Concerns over ugly AFL finals series

Slippery conditions in Queensland threatens to spoil the quality of play in the AFL finals series.
Slippery conditions in Queensland threatens to spoil the quality of play in the AFL finals series.

AFL clubs are going to unusual lengths to adapt to slippery conditions amid growing concerns over the standard of football that will be possible during finals matches in Queensland.

Dew on the ground at night time in the Sunshine State has caused plenty of issues for players this year, and has been partially blamed for below-average skills and games that are difficult to watch.

It presents a headache for the AFL leading into a finals series set to be played predominantly in Queensland, including a night grand final at the Gabba on October 24.

"The game's different," West Coast coach Adam Simpson said after his side's scrappy win over North Melbourne at Metricon Stadium on Thursday night.

"You're not going to see pretty footy, it doesn't matter who you are."

Collingwood have reportedly used baby oil on footballs at training and Simpson admitted West Coast have resorted to dipping them in soapy water.

But the method appears to have been in vain so far, with the Eagles' poor ball control a major factor in them going scoreless for the entire first quarter against North Melbourne.

It was the first time this century they had failed to trouble the scorers by quarter-time and the game never rose to any great heights.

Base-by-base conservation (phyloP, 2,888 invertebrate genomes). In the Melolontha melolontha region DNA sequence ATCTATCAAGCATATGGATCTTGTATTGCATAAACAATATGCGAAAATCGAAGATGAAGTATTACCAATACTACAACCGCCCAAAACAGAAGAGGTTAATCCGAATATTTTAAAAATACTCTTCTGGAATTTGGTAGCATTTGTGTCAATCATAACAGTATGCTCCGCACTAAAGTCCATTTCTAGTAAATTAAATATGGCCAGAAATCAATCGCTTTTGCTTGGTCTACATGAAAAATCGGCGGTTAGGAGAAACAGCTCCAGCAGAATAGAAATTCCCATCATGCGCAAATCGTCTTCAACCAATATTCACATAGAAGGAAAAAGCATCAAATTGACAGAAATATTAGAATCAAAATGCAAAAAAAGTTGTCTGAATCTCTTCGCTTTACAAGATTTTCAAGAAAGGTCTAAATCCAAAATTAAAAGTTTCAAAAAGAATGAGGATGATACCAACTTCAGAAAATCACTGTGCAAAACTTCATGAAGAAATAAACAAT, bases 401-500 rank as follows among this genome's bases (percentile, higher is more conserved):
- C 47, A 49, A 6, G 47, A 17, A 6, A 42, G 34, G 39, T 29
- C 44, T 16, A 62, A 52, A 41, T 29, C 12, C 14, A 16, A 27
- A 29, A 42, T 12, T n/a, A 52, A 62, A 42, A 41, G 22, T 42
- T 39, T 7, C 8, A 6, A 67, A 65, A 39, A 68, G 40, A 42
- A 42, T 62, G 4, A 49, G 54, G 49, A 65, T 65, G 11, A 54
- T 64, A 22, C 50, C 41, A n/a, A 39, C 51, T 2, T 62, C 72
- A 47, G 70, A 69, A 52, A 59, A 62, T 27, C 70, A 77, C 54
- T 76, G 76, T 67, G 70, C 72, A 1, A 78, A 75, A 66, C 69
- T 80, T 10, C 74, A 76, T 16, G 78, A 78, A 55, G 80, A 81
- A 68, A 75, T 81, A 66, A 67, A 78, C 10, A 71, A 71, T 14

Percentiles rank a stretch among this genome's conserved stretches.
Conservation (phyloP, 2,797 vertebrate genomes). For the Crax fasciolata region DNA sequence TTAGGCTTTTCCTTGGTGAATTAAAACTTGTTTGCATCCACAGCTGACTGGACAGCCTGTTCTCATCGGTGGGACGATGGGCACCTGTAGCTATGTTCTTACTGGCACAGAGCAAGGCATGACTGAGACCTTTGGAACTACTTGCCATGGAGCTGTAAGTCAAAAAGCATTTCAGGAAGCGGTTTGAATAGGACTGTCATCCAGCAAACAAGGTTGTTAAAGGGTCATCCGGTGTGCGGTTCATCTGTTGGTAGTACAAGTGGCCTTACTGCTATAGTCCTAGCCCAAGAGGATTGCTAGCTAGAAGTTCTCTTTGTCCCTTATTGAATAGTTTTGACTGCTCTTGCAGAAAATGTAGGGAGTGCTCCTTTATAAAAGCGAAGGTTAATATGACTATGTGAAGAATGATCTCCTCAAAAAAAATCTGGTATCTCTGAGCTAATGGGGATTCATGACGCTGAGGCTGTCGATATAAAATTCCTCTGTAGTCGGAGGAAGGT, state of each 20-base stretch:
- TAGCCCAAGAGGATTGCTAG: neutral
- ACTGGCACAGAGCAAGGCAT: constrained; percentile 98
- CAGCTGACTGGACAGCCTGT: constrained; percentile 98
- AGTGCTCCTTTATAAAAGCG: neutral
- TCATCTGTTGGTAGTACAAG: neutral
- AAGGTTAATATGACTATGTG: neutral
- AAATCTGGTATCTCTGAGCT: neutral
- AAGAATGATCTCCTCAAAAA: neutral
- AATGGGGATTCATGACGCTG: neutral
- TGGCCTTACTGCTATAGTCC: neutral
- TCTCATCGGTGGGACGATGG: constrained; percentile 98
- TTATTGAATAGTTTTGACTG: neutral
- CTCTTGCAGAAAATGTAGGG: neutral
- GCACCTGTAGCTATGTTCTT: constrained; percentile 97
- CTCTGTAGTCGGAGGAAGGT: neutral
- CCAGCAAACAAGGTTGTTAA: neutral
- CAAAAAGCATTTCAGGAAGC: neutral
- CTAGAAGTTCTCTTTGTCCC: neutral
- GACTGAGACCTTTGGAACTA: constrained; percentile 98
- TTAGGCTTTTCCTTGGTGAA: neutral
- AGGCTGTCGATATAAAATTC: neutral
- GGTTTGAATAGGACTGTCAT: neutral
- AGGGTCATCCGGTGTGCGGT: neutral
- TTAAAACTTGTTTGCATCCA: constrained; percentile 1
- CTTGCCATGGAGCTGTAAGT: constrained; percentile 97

"We started the game tonight thinking that we'd have a go at using the whole ground and trying to play our way," Simpson said.

"We learnt real quick ... but sometimes it's dry.

"Tonight it wasn't, so we thought we overused the ball a little bit and so did North.

"But that's just the way night games here are going to be."

Long-time Geelong coach Chris Scott, who also played 215 games for Brisbane, says Queensland conditions are "not as slippery as the commentators would have you believe".

But Lions coach Chris Fagan admits they have an effect on the style of football being played.

"It's only natural that the game slows down a bit and there's more tackles and more congestion," Fagan said.

"But that's been the case since the game began, I think, not just this year.

"Up here it's a fact of football life."

Six of the current top eight clubs will play 'home' finals in Queensland this year because of various COVID-19 restrictions.

The majority of those matches - if not all of them - will be played at night.

Australian Associated Press